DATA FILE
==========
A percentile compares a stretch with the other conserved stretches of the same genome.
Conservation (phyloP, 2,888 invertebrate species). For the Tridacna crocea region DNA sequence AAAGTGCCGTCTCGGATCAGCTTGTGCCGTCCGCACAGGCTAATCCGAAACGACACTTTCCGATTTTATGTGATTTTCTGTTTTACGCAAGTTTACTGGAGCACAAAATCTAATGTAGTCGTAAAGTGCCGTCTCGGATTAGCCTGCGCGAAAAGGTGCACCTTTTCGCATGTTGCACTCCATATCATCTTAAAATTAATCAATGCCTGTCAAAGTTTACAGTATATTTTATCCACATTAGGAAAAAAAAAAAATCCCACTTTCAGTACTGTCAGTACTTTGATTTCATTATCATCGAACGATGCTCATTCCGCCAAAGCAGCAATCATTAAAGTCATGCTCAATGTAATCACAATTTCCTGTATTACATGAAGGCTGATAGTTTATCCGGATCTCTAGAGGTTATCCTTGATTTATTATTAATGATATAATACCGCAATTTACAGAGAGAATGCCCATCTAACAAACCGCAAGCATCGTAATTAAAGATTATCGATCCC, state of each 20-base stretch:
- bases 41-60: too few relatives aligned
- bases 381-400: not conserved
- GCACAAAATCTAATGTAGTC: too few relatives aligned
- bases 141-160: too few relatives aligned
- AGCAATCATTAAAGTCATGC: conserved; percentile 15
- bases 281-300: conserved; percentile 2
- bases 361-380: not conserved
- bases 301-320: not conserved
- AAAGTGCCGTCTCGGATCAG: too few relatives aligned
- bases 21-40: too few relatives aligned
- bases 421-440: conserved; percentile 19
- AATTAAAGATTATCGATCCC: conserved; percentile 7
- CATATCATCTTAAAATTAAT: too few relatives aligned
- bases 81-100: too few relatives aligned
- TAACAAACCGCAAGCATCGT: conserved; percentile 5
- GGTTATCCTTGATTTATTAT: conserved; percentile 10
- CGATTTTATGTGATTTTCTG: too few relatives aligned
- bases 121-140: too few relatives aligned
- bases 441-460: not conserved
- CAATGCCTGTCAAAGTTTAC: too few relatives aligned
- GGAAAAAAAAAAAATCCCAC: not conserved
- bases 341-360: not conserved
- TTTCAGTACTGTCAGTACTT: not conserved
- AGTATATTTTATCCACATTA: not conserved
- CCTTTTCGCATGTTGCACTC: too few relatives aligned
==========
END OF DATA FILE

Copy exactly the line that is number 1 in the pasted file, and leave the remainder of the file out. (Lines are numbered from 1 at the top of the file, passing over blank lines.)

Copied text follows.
A percentile compares a stretch with the other conserved stretches of the same genome.